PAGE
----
Poor sleep caused by insomnia (a disorder in which the individual affected struggles to fall or stay asleep) or obstructive sleep apnea (OSA) (a condition in which the individual affected repeatedly stops breathing throughout the night) can also harm your brain chemistry. With OSA, many individuals suffer from reduced oxygen saturation levels, morning headaches, and several mood-related symptoms. Additionally, this condition is now showing a direct link to the development of dementia, Alzheimer’s, heart disease, and stroke later in life.

Mental Health Disorders Affected by Sleep

To better understand how sleep affects specific mental health disorders, let’s dive into each in detail, beginning with depression, a disorder marked by recurrent and intense feelings of extreme sadness and hopelessness.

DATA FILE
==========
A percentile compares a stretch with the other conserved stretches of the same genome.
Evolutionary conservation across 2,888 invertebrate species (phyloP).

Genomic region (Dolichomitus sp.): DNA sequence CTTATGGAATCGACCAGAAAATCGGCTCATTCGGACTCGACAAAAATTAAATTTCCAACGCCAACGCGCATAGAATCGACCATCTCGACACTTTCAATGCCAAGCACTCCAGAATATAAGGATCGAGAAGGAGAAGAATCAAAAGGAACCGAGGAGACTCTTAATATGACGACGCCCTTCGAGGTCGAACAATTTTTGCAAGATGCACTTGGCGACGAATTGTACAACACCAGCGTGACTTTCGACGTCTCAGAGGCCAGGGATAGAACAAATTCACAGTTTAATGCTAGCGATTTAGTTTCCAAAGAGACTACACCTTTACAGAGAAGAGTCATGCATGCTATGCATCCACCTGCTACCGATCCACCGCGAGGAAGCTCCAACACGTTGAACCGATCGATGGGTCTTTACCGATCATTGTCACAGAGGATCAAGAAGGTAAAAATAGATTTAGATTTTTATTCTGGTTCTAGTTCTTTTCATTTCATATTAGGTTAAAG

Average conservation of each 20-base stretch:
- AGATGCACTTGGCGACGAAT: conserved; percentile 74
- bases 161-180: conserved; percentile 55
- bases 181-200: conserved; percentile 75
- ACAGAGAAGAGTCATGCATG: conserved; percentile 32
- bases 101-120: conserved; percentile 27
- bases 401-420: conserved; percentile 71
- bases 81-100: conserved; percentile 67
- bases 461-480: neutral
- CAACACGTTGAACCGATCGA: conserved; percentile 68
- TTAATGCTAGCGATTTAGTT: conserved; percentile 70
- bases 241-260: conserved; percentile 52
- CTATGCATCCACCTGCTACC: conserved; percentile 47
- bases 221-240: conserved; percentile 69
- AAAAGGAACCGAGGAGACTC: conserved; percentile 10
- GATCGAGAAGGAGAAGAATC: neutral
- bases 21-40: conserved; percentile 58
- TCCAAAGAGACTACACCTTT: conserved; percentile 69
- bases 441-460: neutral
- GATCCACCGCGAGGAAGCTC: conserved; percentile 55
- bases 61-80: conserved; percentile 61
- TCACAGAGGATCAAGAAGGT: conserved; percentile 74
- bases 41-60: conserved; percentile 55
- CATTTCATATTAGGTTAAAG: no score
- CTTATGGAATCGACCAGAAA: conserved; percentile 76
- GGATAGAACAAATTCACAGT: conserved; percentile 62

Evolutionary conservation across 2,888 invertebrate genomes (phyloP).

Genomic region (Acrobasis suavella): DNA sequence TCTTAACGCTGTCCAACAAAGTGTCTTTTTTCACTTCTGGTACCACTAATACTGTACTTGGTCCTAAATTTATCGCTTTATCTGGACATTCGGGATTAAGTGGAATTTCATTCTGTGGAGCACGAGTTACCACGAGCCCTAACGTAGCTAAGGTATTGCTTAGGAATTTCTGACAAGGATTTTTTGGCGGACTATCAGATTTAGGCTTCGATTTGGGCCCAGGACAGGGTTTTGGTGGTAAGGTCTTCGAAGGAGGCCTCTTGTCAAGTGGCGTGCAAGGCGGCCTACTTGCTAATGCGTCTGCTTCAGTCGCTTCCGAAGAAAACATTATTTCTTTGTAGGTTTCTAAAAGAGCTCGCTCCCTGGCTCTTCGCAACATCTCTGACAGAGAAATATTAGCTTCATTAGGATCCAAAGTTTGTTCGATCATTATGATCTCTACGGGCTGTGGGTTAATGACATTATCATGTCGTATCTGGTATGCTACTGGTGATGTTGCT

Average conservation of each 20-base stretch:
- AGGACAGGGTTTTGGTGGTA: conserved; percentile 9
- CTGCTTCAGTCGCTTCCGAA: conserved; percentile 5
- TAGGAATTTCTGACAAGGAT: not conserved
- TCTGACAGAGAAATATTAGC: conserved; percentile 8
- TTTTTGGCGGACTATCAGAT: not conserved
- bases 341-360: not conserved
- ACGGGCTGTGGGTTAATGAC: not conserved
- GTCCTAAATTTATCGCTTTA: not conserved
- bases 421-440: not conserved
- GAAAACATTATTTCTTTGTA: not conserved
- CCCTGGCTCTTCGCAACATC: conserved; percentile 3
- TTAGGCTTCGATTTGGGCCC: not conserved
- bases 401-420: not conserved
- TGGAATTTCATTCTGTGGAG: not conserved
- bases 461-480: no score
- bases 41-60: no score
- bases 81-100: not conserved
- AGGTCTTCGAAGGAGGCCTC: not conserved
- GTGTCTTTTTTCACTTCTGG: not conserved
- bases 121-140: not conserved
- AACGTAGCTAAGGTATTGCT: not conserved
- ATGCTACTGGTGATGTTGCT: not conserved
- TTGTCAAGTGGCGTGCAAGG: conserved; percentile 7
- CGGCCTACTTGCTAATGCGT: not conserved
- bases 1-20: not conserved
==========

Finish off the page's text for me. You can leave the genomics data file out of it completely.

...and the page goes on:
Depression

According to the World Health Organization (WHO), almost 4 percent or 300 million individuals suffer from depression, making it the leading cause of disability globally. Individuals struggling with depression are known to either have difficulty sleeping or sleep too much. Both cases result in unique challenges that affect mood and our ability to function correctly. On a positive note, however, we have a foundation for beginning treatment because sleep and our mental state go hand-in-hand.